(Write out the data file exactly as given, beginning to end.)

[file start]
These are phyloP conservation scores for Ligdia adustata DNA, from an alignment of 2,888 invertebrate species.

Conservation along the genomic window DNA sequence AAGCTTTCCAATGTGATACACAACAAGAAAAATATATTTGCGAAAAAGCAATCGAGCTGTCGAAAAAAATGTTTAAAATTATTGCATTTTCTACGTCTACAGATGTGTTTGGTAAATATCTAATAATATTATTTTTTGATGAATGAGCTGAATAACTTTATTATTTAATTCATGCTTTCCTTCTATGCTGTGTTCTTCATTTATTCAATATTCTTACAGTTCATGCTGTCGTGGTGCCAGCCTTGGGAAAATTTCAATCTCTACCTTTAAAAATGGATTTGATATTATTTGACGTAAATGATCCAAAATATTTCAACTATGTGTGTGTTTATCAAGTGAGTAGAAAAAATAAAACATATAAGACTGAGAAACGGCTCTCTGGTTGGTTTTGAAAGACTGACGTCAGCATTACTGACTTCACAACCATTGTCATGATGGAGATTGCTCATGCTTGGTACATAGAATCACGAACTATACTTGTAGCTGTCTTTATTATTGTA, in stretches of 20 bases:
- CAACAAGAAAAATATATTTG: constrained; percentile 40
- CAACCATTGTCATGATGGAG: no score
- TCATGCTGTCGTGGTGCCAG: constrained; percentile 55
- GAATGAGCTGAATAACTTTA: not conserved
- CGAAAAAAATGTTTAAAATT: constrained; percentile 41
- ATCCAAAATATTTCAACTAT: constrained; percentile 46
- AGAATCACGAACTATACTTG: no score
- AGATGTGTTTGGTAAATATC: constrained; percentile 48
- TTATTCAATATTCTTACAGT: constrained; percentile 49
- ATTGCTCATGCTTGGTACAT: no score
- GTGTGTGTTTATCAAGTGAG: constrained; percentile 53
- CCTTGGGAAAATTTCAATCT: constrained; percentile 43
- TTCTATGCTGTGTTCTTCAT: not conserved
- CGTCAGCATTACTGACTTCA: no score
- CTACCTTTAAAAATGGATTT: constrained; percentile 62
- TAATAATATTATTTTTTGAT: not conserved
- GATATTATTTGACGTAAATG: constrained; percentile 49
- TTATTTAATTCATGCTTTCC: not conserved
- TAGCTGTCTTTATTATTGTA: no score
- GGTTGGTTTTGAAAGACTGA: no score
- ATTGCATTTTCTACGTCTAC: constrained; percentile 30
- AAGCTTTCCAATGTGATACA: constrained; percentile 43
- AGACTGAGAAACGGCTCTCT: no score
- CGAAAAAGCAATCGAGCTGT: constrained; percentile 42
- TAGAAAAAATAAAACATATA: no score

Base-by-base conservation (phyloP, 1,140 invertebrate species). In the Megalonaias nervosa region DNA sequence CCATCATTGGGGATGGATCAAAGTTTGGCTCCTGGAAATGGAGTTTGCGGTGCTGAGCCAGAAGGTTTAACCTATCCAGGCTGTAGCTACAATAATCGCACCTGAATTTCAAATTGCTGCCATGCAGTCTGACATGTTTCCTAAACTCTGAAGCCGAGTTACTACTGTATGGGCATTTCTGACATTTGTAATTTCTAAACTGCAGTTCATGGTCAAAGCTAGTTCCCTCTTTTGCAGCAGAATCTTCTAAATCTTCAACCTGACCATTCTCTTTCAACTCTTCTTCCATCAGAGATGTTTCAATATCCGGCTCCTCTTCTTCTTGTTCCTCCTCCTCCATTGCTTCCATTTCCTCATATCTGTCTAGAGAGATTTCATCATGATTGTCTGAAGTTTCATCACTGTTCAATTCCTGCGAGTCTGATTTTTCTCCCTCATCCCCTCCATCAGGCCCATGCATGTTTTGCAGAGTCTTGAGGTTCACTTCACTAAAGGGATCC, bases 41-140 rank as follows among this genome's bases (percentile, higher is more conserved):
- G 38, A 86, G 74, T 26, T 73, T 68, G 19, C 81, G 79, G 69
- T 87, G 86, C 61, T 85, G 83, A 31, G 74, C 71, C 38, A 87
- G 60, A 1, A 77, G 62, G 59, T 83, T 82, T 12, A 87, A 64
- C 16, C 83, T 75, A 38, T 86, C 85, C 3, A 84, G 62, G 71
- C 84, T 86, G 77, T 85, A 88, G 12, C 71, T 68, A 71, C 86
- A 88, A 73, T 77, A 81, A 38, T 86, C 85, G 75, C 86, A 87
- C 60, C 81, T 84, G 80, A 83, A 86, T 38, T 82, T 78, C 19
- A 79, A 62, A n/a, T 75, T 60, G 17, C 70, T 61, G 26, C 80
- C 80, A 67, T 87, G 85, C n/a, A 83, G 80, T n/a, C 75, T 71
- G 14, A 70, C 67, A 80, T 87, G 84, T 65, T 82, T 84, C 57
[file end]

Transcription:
These are phyloP conservation scores for Ligdia adustata DNA, from an alignment of 2,888 invertebrate species.

Conservation along the genomic window DNA sequence AAGCTTTCCAATGTGATACACAACAAGAAAAATATATTTGCGAAAAAGCAATCGAGCTGTCGAAAAAAATGTTTAAAATTATTGCATTTTCTACGTCTACAGATGTGTTTGGTAAATATCTAATAATATTATTTTTTGATGAATGAGCTGAATAACTTTATTATTTAATTCATGCTTTCCTTCTATGCTGTGTTCTTCATTTATTCAATATTCTTACAGTTCATGCTGTCGTGGTGCCAGCCTTGGGAAAATTTCAATCTCTACCTTTAAAAATGGATTTGATATTATTTGACGTAAATGATCCAAAATATTTCAACTATGTGTGTGTTTATCAAGTGAGTAGAAAAAATAAAACATATAAGACTGAGAAACGGCTCTCTGGTTGGTTTTGAAAGACTGACGTCAGCATTACTGACTTCACAACCATTGTCATGATGGAGATTGCTCATGCTTGGTACATAGAATCACGAACTATACTTGTAGCTGTCTTTATTATTGTA, in stretches of 20 bases:
- CAACAAGAAAAATATATTTG: constrained; percentile 40
- CAACCATTGTCATGATGGAG: no score
- TCATGCTGTCGTGGTGCCAG: constrained; percentile 55
- GAATGAGCTGAATAACTTTA: not conserved
- CGAAAAAAATGTTTAAAATT: constrained; percentile 41
- ATCCAAAATATTTCAACTAT: constrained; percentile 46
- AGAATCACGAACTATACTTG: no score
- AGATGTGTTTGGTAAATATC: constrained; percentile 48
- TTATTCAATATTCTTACAGT: constrained; percentile 49
- ATTGCTCATGCTTGGTACAT: no score
- GTGTGTGTTTATCAAGTGAG: constrained; percentile 53
- CCTTGGGAAAATTTCAATCT: constrained; percentile 43
- TTCTATGCTGTGTTCTTCAT: not conserved
- CGTCAGCATTACTGACTTCA: no score
- CTACCTTTAAAAATGGATTT: constrained; percentile 62
- TAATAATATTATTTTTTGAT: not conserved
- GATATTATTTGACGTAAATG: constrained; percentile 49
- TTATTTAATTCATGCTTTCC: not conserved
- TAGCTGTCTTTATTATTGTA: no score
- GGTTGGTTTTGAAAGACTGA: no score
- ATTGCATTTTCTACGTCTAC: constrained; percentile 30
- AAGCTTTCCAATGTGATACA: constrained; percentile 43
- AGACTGAGAAACGGCTCTCT: no score
- CGAAAAAGCAATCGAGCTGT: constrained; percentile 42
- TAGAAAAAATAAAACATATA: no score

Base-by-base conservation (phyloP, 1,140 invertebrate species). In the Megalonaias nervosa region DNA sequence CCATCATTGGGGATGGATCAAAGTTTGGCTCCTGGAAATGGAGTTTGCGGTGCTGAGCCAGAAGGTTTAACCTATCCAGGCTGTAGCTACAATAATCGCACCTGAATTTCAAATTGCTGCCATGCAGTCTGACATGTTTCCTAAACTCTGAAGCCGAGTTACTACTGTATGGGCATTTCTGACATTTGTAATTTCTAAACTGCAGTTCATGGTCAAAGCTAGTTCCCTCTTTTGCAGCAGAATCTTCTAAATCTTCAACCTGACCATTCTCTTTCAACTCTTCTTCCATCAGAGATGTTTCAATATCCGGCTCCTCTTCTTCTTGTTCCTCCTCCTCCATTGCTTCCATTTCCTCATATCTGTCTAGAGAGATTTCATCATGATTGTCTGAAGTTTCATCACTGTTCAATTCCTGCGAGTCTGATTTTTCTCCCTCATCCCCTCCATCAGGCCCATGCATGTTTTGCAGAGTCTTGAGGTTCACTTCACTAAAGGGATCC, bases 41-140 rank as follows among this genome's bases (percentile, higher is more conserved):
- G 38, A 86, G 74, T 26, T 73, T 68, G 19, C 81, G 79, G 69
- T 87, G 86, C 61, T 85, G 83, A 31, G 74, C 71, C 38, A 87
- G 60, A 1, A 77, G 62, G 59, T 83, T 82, T 12, A 87, A 64
- C 16, C 83, T 75, A 38, T 86, C 85, C 3, A 84, G 62, G 71
- C 84, T 86, G 77, T 85, A 88, G 12, C 71, T 68, A 71, C 86
- A 88, A 73, T 77, A 81, A 38, T 86, C 85, G 75, C 86, A 87
- C 60, C 81, T 84, G 80, A 83, A 86, T 38, T 82, T 78, C 19
- A 79, A 62, A n/a, T 75, T 60, G 17, C 70, T 61, G 26, C 80
- C 80, A 67, T 87, G 85, C n/a, A 83, G 80, T n/a, C 75, T 71
- G 14, A 70, C 67, A 80, T 87, G 84, T 65, T 82, T 84, C 57